Pelvic Region Avulsion Fractures in Adolescent Athletes: A Series of 242 Cases.

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Clinical Journal of Sport Medicine : Official Journal of the Canadian Academy of Sport Medicine


OBJECTIVE: The objective of this descriptive study was to evaluate pelvic region avulsion fractures in adolescents, including age of injury, location of injury, activity and mechanism at time of injury, treatments used, duration of treatment, and outcomes.

DESIGN: This was a retrospective chart review of patients who presented with pelvic region avulsion fracture over a 19-year period.

SETTING: Private practice, primary care sports medicine clinic.

PATIENTS: All patients younger than 20 years of age diagnosed with an acute pelvic region avulsion fracture.

INTERVENTIONS: There was no set intervention protocol. A variety of interventions and combination of interventions were used and determined by the treating physician on a case-by-case basis.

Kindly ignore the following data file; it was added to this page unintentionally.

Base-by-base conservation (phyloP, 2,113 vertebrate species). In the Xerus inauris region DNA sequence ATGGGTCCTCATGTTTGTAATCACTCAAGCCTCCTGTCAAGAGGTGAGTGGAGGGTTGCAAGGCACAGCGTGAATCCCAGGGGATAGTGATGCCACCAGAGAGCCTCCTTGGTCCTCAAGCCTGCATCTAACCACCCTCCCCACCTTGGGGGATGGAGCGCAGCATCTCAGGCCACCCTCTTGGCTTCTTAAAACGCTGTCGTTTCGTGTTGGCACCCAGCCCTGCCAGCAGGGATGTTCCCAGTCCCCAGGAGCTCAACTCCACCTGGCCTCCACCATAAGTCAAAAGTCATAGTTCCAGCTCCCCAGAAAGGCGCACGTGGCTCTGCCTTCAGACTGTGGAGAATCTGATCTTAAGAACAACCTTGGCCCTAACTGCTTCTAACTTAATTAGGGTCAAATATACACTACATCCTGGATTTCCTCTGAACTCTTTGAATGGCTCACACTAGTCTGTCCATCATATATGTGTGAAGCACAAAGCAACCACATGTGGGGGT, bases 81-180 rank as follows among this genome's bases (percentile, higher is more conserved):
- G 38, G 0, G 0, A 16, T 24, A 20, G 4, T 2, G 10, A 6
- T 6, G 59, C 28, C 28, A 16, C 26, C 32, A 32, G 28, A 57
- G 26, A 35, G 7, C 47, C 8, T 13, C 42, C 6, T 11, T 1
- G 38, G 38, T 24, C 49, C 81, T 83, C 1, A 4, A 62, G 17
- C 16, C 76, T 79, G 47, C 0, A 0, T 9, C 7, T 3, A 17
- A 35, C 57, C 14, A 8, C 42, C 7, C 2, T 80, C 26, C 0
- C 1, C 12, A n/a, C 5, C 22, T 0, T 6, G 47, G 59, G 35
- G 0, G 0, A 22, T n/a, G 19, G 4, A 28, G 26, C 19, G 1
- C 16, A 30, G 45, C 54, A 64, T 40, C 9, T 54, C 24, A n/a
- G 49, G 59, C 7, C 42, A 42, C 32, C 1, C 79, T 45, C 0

MAIN OUTCOME MEASURES: Clearance for return toward sport activities.

RESULTS: Of the 242 cases, 162 were male. Soccer was the most common sport at the time of injury, and running/sprinting was the most common mechanism. Males were generally older at presentation and were more likely than females to have anterior inferior iliac spine injuries, whereas females were more likely to have iliac crest avulsions. Conservative treatment was effective in all cases. Males were treated for a shorter duration than females, but this difference was not statistically significant.

CONCLUSIONS: Pelvic avulsion fractures are a rare injury in adolescent athletes. Males are twice as likely to experience these injuries and are older at presentation compared to females. Conservative management leads to successful outcomes in most cases.





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